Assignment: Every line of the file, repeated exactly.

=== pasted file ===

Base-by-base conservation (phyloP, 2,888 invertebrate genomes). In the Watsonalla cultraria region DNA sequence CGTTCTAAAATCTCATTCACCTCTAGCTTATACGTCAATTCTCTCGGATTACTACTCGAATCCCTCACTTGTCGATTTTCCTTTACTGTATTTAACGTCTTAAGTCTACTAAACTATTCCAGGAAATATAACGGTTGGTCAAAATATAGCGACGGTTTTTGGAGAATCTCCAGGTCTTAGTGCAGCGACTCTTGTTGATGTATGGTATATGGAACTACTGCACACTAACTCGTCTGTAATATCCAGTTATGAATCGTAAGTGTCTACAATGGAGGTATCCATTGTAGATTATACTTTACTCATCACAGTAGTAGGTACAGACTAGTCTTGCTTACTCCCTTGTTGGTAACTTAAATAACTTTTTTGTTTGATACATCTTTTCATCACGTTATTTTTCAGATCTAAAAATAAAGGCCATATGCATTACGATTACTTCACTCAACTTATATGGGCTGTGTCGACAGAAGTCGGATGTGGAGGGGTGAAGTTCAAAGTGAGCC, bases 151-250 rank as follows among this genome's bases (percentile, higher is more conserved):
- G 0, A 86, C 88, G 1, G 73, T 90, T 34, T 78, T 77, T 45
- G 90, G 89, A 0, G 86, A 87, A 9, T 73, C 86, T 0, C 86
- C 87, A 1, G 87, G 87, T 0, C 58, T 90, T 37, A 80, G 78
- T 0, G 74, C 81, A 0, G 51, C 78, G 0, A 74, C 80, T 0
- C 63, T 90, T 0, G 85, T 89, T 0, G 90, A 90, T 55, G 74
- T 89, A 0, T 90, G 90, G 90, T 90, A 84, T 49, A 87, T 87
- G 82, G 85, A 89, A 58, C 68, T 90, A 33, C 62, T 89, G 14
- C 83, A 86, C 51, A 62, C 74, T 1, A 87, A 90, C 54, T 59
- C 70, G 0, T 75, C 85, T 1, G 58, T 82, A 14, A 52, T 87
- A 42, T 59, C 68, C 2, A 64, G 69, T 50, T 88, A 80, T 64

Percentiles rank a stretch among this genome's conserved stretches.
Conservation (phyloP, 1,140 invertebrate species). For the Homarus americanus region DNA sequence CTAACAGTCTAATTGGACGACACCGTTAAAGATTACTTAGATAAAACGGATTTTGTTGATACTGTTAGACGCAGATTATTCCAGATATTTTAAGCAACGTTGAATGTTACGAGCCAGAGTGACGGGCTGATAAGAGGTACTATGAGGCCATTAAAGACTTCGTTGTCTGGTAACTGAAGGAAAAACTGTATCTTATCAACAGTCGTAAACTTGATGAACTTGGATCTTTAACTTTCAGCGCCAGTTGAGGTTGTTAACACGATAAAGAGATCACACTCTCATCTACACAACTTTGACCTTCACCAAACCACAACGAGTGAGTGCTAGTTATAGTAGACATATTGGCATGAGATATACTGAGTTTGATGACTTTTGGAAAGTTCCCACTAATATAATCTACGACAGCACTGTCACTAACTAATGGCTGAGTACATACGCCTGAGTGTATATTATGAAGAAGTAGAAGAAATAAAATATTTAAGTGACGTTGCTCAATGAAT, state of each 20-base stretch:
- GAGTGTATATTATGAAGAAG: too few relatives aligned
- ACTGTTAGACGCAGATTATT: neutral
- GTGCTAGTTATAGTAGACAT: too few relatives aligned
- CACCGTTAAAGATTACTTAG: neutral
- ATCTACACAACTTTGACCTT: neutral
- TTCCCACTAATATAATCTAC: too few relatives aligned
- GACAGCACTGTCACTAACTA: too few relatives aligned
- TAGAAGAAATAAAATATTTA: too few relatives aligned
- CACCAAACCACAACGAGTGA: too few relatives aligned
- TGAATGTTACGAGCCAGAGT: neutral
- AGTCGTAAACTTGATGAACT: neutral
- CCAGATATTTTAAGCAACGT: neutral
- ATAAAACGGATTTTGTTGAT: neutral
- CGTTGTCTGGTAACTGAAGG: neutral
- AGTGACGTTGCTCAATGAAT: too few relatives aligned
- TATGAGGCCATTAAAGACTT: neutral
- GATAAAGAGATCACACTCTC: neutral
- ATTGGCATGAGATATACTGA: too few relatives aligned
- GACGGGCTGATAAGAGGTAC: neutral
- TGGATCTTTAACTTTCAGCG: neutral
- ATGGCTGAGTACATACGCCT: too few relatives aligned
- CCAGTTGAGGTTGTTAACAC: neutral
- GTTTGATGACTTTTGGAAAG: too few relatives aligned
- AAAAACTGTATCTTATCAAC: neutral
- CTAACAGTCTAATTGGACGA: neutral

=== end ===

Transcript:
Base-by-base conservation (phyloP, 2,888 invertebrate genomes). In the Watsonalla cultraria region DNA sequence CGTTCTAAAATCTCATTCACCTCTAGCTTATACGTCAATTCTCTCGGATTACTACTCGAATCCCTCACTTGTCGATTTTCCTTTACTGTATTTAACGTCTTAAGTCTACTAAACTATTCCAGGAAATATAACGGTTGGTCAAAATATAGCGACGGTTTTTGGAGAATCTCCAGGTCTTAGTGCAGCGACTCTTGTTGATGTATGGTATATGGAACTACTGCACACTAACTCGTCTGTAATATCCAGTTATGAATCGTAAGTGTCTACAATGGAGGTATCCATTGTAGATTATACTTTACTCATCACAGTAGTAGGTACAGACTAGTCTTGCTTACTCCCTTGTTGGTAACTTAAATAACTTTTTTGTTTGATACATCTTTTCATCACGTTATTTTTCAGATCTAAAAATAAAGGCCATATGCATTACGATTACTTCACTCAACTTATATGGGCTGTGTCGACAGAAGTCGGATGTGGAGGGGTGAAGTTCAAAGTGAGCC, bases 151-250 rank as follows among this genome's bases (percentile, higher is more conserved):
- G 0, A 86, C 88, G 1, G 73, T 90, T 34, T 78, T 77, T 45
- G 90, G 89, A 0, G 86, A 87, A 9, T 73, C 86, T 0, C 86
- C 87, A 1, G 87, G 87, T 0, C 58, T 90, T 37, A 80, G 78
- T 0, G 74, C 81, A 0, G 51, C 78, G 0, A 74, C 80, T 0
- C 63, T 90, T 0, G 85, T 89, T 0, G 90, A 90, T 55, G 74
- T 89, A 0, T 90, G 90, G 90, T 90, A 84, T 49, A 87, T 87
- G 82, G 85, A 89, A 58, C 68, T 90, A 33, C 62, T 89, G 14
- C 83, A 86, C 51, A 62, C 74, T 1, A 87, A 90, C 54, T 59
- C 70, G 0, T 75, C 85, T 1, G 58, T 82, A 14, A 52, T 87
- A 42, T 59, C 68, C 2, A 64, G 69, T 50, T 88, A 80, T 64

Percentiles rank a stretch among this genome's conserved stretches.
Conservation (phyloP, 1,140 invertebrate species). For the Homarus americanus region DNA sequence CTAACAGTCTAATTGGACGACACCGTTAAAGATTACTTAGATAAAACGGATTTTGTTGATACTGTTAGACGCAGATTATTCCAGATATTTTAAGCAACGTTGAATGTTACGAGCCAGAGTGACGGGCTGATAAGAGGTACTATGAGGCCATTAAAGACTTCGTTGTCTGGTAACTGAAGGAAAAACTGTATCTTATCAACAGTCGTAAACTTGATGAACTTGGATCTTTAACTTTCAGCGCCAGTTGAGGTTGTTAACACGATAAAGAGATCACACTCTCATCTACACAACTTTGACCTTCACCAAACCACAACGAGTGAGTGCTAGTTATAGTAGACATATTGGCATGAGATATACTGAGTTTGATGACTTTTGGAAAGTTCCCACTAATATAATCTACGACAGCACTGTCACTAACTAATGGCTGAGTACATACGCCTGAGTGTATATTATGAAGAAGTAGAAGAAATAAAATATTTAAGTGACGTTGCTCAATGAAT, state of each 20-base stretch:
- GAGTGTATATTATGAAGAAG: too few relatives aligned
- ACTGTTAGACGCAGATTATT: neutral
- GTGCTAGTTATAGTAGACAT: too few relatives aligned
- CACCGTTAAAGATTACTTAG: neutral
- ATCTACACAACTTTGACCTT: neutral
- TTCCCACTAATATAATCTAC: too few relatives aligned
- GACAGCACTGTCACTAACTA: too few relatives aligned
- TAGAAGAAATAAAATATTTA: too few relatives aligned
- CACCAAACCACAACGAGTGA: too few relatives aligned
- TGAATGTTACGAGCCAGAGT: neutral
- AGTCGTAAACTTGATGAACT: neutral
- CCAGATATTTTAAGCAACGT: neutral
- ATAAAACGGATTTTGTTGAT: neutral
- CGTTGTCTGGTAACTGAAGG: neutral
- AGTGACGTTGCTCAATGAAT: too few relatives aligned
- TATGAGGCCATTAAAGACTT: neutral
- GATAAAGAGATCACACTCTC: neutral
- ATTGGCATGAGATATACTGA: too few relatives aligned
- GACGGGCTGATAAGAGGTAC: neutral
- TGGATCTTTAACTTTCAGCG: neutral
- ATGGCTGAGTACATACGCCT: too few relatives aligned
- CCAGTTGAGGTTGTTAACAC: neutral
- GTTTGATGACTTTTGGAAAG: too few relatives aligned
- AAAAACTGTATCTTATCAAC: neutral
- CTAACAGTCTAATTGGACGA: neutral